In August 2016, in accordance with Article 235 of the constitution, the parliament passed – and in September 2016 President Sisi approved – a new law regulating the construction and renovation of churches (see below in the Progress and Ongoing Challenges for Christians section for a more detailed discussion of the law). The Coptic Orthodox, Catholic, and Anglican denominations publicly supported the law. While some domestic and international human rights groups criticized the law, Egyptian officials saw it as a necessary step to address longstanding concerns. As a consequence of the new law, in January 2017, Prime Minister Sherif Ismail formed a government committee to legalize numerous churches that remain unlicensed since the passage of the law.

During the year, progress continued on bringing to account perpetrators of past attacks targeting individuals or property on the basis of religion or belief. Over the past few years, dozens of perpetrators were convicted for destroying Christian places of worship and other religious structures during the summer of 2013. In February 2017, the Court of Cassation upheld 14-year prison terms for 23 individuals found guilty of killing Hassan Shehata, a Shi'a Muslim cleric, and three of his followers in June 2013.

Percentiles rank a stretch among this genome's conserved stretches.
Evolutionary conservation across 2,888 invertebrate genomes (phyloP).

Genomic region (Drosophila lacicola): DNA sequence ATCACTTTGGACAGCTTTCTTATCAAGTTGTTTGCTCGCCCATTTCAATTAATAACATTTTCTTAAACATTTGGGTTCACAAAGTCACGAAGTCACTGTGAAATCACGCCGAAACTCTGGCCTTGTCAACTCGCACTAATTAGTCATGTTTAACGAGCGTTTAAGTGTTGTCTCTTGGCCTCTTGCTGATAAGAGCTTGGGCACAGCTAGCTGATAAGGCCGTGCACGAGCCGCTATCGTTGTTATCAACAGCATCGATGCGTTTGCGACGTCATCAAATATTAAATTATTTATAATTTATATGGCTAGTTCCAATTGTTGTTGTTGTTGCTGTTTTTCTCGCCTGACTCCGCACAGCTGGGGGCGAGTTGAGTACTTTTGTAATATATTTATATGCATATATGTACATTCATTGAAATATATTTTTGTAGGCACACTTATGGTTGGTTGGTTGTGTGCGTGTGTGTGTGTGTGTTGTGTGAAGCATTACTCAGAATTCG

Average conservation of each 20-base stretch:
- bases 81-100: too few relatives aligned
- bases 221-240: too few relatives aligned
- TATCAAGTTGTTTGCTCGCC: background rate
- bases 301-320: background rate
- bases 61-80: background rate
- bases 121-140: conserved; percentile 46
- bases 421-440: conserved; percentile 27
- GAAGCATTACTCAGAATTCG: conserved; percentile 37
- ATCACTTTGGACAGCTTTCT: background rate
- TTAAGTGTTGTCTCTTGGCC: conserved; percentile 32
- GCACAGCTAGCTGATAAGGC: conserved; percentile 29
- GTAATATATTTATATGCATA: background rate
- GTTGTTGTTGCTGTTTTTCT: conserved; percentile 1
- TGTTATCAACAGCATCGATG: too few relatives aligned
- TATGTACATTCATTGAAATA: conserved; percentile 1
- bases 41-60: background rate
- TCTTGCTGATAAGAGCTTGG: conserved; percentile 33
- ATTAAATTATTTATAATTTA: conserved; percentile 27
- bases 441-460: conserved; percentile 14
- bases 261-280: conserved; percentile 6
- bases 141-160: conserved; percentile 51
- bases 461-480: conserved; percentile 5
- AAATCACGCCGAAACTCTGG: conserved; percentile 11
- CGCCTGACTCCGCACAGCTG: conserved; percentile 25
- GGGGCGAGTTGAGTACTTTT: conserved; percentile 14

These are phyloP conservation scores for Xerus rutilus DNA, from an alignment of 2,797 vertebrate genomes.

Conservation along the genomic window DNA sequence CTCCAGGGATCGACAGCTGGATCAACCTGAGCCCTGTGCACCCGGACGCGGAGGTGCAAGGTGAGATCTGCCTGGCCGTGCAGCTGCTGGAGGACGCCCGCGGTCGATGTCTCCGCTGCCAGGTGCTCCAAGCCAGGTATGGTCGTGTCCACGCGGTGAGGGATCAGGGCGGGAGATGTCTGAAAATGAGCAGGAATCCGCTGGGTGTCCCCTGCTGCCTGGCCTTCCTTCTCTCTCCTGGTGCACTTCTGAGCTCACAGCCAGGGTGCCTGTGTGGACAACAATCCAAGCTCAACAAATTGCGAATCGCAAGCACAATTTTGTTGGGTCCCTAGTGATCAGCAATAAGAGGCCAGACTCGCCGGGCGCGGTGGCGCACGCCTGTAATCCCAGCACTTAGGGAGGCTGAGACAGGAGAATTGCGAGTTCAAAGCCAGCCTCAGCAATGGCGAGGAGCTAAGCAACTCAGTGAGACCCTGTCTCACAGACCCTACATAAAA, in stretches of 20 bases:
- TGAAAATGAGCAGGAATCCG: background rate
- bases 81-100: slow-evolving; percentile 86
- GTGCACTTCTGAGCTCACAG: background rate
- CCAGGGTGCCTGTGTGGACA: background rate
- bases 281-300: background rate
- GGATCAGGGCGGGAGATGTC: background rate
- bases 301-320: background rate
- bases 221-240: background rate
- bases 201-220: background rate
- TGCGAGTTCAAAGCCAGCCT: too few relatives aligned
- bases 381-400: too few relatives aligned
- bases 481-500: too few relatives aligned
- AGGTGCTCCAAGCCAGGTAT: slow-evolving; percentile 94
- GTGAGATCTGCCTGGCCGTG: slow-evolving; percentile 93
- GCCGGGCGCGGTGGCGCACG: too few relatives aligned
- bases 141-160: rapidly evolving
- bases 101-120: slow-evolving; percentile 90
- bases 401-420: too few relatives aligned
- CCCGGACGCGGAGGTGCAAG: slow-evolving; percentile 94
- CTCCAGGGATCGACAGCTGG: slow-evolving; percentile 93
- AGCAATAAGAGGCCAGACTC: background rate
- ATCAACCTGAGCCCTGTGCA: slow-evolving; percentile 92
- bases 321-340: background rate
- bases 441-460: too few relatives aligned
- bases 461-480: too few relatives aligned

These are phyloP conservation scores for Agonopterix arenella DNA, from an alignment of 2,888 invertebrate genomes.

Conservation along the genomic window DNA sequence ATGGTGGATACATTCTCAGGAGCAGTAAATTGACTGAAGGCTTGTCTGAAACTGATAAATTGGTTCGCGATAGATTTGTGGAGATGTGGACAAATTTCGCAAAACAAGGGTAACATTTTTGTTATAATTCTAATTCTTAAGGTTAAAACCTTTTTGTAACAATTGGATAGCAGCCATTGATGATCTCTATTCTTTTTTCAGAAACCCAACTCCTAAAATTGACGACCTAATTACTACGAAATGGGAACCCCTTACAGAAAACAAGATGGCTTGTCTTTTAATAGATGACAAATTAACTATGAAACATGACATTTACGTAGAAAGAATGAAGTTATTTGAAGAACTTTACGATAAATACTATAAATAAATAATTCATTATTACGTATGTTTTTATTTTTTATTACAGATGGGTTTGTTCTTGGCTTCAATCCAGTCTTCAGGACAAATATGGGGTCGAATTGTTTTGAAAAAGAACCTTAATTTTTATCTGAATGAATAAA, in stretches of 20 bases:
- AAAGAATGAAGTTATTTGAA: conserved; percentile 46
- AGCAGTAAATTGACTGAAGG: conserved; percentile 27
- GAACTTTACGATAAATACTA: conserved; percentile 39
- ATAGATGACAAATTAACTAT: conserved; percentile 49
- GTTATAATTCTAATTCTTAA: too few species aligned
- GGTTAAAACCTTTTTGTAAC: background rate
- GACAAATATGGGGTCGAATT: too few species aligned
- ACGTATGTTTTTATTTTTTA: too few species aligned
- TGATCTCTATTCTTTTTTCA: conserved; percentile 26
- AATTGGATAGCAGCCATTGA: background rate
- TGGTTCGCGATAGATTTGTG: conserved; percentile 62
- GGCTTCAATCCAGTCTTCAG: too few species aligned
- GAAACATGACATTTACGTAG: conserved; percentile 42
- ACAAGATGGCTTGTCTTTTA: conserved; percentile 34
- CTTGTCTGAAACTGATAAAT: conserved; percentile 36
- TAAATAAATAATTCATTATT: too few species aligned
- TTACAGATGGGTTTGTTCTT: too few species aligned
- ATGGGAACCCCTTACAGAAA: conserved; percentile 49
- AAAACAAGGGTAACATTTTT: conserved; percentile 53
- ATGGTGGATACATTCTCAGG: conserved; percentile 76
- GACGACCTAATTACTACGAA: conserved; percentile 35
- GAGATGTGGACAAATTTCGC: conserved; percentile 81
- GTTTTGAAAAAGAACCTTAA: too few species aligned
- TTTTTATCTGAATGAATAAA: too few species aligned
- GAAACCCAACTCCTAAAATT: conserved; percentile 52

The Ministry of Education continued to remove and/or clarify passages from primary school textbooks, particularly Islamic education books, deemed to promote extremist ideology. During USCIRF's visit in January 2017, officials stated that revisions to religious education texts would be completed by 2022. With the assistance of the United Nations Educational, Scientific and Cultural Organization (UNESCO), in 2016 the Egyptian government published new teachers' guides to promote religious tolerance and understanding. These guides are reviewed periodically by the Ministry of Education, which has worked to move the Egyptian education system toward a more tolerant and inclusive curriculum. In 2016, the Ministry of Education and the Egyptian Family House – an interfaith entity created in 2011 by Al-Azhar in cooperation with various Christian churches – worked together to promote a culture of tolerance, including through education reform.